TGF-β1 PLASMA CONCENTRATIONS
At day 1 of admission to hospital, plasma concentrations of TGF-β1 (ng/ml) were below control values in 13/15 patients (87%). The mean TGF-β1 plasma concentration decreased from admission (31.2 (7.7)) to day 3 (25.5 (5)), remained low from day 3 to day 10 (day 7: 28.2 (7.2); day 10: 30.4 (7.3)), and then progressively increased to control values at day 15 (day 12: 41.9 (7.1); day 15: 59.5 (10.5), fig1). As a whole, plasma concentrations significantly increased from day 1 to day 12 (p<0.07) and day 15 (p<0.03).
Both patients treated by PE and patients treated by IVIg had lower TGF-β1 plasma concentrations than neurological and healthy controls before and during treatment (day 3-day 10), and showed increasing TGF-β1 plasma concentrations from day 1 to day 15 (IVIg day 1: 14.4 (2.2); day 15: 50.1 (16.5); p<0.03; PE: day 1: 38.6 (11); day 15: 55.5 (9.8); p=0.08). Patients treated by PE had significantly lower values than those receiving IVIg at day 7 (table 2).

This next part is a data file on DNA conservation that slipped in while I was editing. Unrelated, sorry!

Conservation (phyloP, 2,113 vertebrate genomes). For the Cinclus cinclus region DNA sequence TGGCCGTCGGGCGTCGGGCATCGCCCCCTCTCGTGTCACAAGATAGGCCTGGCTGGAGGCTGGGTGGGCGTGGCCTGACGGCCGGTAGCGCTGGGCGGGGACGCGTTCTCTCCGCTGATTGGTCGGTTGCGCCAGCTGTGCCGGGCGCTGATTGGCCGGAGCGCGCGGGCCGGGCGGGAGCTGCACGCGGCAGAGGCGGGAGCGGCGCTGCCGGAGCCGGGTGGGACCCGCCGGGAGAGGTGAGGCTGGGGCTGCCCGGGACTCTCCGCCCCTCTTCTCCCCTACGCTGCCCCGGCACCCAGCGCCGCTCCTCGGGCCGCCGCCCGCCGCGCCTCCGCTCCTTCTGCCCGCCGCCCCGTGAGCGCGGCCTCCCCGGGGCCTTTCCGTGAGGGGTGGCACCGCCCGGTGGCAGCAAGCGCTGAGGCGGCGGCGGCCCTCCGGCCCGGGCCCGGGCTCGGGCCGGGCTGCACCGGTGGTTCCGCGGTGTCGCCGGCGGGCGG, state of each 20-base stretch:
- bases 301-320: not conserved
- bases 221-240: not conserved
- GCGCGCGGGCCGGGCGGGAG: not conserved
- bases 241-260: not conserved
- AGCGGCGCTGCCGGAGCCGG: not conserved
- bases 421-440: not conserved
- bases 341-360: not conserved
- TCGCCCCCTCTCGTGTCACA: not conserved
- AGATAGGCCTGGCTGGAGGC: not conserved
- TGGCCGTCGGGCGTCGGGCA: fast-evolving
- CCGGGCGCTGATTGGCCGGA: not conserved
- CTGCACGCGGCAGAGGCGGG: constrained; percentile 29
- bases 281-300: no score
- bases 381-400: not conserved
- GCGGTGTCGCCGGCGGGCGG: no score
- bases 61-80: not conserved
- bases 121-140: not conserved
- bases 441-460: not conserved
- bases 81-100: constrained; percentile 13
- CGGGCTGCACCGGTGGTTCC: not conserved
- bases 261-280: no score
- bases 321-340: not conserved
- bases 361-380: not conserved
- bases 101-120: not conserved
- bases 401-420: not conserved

TGF-β1 plasma concentrations paralleled motor function as assessed by the disability score, the lowest values of TGF-β1 being found in the most disabled patients: stage A (52.0 (7.3)), stage B (36.6 (4.7)), and stage C (23.2 (3.6)) (p<0.05, fig2).
OTHER CYTOKINES AND CORTISOL
TNF-α plasma concentrations (pg/ml) were raised in 9/15 patients (60%) at day 1, and 4/14 patients (29%) at day 15. Mean plasma concentrations of TNF-α were not different at day 1 (15.9 (5.3)) and at day 15 (10.9 (5)). IL-1β was detected in one patient, IL-2 in seven, IL-6 in five, IL-4 in two, and IL-10 in two. IL-7 was not detected.